Future Developments in Underground Mobile Equipment

Organization: The Australasian Institute of Mining and Metallurgy
Pages: 10
Publication Date: Jan 1, 1985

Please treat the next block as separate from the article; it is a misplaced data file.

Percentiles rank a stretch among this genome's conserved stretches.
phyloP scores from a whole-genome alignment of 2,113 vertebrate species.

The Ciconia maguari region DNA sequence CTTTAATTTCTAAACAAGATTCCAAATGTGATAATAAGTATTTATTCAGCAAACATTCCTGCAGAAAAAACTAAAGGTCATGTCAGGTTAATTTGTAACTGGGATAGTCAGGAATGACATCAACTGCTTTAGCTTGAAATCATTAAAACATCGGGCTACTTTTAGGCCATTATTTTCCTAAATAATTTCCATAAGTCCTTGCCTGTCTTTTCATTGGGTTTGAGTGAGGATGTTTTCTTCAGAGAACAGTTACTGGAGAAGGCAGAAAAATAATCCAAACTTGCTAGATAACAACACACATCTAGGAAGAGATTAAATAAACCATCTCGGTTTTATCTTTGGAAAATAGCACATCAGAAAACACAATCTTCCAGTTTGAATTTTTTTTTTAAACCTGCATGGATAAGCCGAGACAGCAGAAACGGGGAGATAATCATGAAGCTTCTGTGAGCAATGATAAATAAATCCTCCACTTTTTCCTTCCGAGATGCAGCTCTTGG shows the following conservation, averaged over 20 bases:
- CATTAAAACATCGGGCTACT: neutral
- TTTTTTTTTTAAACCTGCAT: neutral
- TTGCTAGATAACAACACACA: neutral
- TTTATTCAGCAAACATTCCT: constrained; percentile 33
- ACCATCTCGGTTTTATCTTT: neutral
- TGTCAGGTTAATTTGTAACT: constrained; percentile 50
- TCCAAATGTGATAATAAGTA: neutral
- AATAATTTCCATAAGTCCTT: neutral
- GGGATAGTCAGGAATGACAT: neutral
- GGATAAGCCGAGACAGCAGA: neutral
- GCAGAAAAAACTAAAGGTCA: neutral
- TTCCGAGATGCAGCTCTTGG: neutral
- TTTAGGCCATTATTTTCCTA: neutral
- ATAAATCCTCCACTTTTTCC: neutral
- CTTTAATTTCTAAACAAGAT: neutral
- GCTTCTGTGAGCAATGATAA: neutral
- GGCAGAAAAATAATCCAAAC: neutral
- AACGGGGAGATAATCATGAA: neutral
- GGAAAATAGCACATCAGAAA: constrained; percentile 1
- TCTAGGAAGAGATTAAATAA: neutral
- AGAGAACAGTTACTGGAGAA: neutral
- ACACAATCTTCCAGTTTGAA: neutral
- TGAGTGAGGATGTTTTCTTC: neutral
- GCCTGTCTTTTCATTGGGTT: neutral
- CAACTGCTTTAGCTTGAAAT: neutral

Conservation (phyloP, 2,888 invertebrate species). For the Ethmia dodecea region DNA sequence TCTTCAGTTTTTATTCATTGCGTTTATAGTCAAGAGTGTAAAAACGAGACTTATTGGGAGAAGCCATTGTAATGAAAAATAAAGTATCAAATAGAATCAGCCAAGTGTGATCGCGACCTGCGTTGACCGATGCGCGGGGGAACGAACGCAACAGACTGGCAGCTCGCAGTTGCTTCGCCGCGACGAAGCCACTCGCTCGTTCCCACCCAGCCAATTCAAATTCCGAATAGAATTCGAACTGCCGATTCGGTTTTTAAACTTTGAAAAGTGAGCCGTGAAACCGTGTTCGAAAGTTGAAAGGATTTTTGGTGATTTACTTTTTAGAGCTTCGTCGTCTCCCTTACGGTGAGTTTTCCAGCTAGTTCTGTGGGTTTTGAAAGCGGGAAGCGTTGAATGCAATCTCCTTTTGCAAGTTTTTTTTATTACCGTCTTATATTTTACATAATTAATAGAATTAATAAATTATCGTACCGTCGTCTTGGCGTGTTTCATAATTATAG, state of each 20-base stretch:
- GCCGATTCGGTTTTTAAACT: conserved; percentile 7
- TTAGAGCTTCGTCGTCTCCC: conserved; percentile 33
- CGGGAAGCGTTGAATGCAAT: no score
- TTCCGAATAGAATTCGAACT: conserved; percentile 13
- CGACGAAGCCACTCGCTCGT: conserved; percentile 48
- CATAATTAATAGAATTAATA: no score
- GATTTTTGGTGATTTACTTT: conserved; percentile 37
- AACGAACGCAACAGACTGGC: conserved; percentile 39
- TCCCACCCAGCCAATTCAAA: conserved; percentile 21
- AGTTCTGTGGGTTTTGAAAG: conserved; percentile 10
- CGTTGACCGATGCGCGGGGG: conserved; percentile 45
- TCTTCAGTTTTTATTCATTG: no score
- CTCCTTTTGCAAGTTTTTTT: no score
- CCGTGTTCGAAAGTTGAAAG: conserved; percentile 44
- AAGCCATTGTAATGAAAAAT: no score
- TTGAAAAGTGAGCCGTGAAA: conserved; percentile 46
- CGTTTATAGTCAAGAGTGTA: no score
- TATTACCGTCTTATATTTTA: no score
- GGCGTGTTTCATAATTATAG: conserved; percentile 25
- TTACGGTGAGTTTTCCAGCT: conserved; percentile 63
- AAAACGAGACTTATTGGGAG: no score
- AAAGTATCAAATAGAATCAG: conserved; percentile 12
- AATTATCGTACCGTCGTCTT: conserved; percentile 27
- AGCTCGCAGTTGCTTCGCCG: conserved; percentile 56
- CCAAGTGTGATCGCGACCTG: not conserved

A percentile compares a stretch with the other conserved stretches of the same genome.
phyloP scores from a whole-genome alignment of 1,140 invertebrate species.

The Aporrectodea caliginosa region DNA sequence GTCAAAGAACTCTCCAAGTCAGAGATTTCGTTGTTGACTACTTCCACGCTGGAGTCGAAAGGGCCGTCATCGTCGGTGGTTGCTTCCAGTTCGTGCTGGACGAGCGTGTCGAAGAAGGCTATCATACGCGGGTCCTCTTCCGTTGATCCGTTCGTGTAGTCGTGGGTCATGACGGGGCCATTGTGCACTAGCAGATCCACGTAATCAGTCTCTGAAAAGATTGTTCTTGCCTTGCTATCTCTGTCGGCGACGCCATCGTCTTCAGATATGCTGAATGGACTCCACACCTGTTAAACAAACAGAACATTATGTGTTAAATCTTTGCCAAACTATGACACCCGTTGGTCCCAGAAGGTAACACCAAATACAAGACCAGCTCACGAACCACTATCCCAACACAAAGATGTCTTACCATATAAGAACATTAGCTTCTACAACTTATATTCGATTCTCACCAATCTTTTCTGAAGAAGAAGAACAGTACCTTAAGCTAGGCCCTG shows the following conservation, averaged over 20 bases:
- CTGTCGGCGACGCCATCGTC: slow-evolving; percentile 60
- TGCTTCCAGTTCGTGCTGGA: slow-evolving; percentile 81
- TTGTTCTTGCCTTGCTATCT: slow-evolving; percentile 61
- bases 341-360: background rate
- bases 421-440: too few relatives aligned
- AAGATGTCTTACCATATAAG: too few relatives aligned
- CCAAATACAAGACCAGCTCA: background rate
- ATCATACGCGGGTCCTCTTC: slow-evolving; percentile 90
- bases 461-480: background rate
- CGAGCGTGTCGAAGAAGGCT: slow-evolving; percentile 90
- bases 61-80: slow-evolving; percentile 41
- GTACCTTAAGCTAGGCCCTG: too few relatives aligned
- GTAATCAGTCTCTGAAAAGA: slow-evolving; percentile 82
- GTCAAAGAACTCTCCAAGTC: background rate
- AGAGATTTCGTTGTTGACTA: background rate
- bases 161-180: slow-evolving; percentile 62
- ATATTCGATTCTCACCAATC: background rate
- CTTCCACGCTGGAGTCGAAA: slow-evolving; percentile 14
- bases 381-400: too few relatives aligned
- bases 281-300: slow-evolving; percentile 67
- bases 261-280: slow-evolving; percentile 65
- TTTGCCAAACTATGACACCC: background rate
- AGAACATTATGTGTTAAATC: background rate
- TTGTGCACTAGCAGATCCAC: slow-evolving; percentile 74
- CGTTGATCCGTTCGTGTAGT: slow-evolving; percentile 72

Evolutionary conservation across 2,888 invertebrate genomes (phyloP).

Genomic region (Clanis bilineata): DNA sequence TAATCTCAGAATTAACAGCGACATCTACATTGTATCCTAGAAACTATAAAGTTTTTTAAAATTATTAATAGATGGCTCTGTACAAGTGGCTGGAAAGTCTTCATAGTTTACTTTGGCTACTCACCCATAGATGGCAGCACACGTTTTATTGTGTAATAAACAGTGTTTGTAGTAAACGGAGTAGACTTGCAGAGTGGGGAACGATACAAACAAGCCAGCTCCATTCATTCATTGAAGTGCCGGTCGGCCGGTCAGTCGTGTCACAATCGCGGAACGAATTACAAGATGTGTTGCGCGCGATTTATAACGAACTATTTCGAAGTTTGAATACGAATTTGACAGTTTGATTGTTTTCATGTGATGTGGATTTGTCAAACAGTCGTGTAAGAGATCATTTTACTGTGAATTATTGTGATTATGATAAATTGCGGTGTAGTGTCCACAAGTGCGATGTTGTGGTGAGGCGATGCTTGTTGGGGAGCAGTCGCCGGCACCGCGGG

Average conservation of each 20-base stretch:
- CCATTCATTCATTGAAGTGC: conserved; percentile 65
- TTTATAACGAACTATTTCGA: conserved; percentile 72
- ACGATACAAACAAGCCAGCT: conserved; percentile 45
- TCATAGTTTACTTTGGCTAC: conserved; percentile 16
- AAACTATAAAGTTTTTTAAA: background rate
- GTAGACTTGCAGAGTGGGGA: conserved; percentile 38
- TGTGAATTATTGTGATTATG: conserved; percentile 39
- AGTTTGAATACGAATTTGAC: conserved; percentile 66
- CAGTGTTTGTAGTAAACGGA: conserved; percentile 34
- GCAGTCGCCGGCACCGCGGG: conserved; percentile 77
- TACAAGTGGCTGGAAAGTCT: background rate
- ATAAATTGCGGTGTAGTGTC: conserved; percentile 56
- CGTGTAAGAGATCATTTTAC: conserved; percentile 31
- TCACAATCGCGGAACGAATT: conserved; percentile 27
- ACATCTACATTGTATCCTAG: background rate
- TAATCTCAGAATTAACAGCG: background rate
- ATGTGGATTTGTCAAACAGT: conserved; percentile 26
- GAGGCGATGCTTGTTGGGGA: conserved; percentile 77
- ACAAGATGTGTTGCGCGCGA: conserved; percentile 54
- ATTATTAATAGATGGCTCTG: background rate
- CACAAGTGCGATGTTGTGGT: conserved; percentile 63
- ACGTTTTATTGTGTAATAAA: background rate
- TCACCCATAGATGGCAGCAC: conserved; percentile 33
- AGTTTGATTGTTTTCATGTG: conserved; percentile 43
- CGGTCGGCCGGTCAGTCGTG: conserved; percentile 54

Recent developments in engine, transmission and control technology, likely to give rise to improved performance and efficiency of underground mobile equipment, are reviewed. Turbocharging and the electronic control of fuel pumps and injectors can improve diesel engine performance whilst minimizing exhaust emissions. Ceramic materials promise further improvements in engine efficiency. Nevertheless, electrically powered machines, equipped with trailing cables or 'travelling plugs' are expected to find increasing application where there is less need for flexibility and where the cost of ventilation and heating or cooling makes diesel engines unattractive. Voltage to frequency converters and induction motors appear to have a future in mains powered machines. Vehicles employing energy storage in the form of batteries or flywheels will find increasing application, but it is expected that they will remain a minority until there is a significant break-through in battery technology. Hydrostatic transmissions having high power density and efficiency are likely to be used more widely. Electronic control systems are likely to be used to simplify jobs and to improve performance and productivity. Enhancement of remote control systems is to be expected for work in unsafe areas, but true robot operation is considered unlikely for the moment. Attention to ergonomic factors should produce significant productivity gains.
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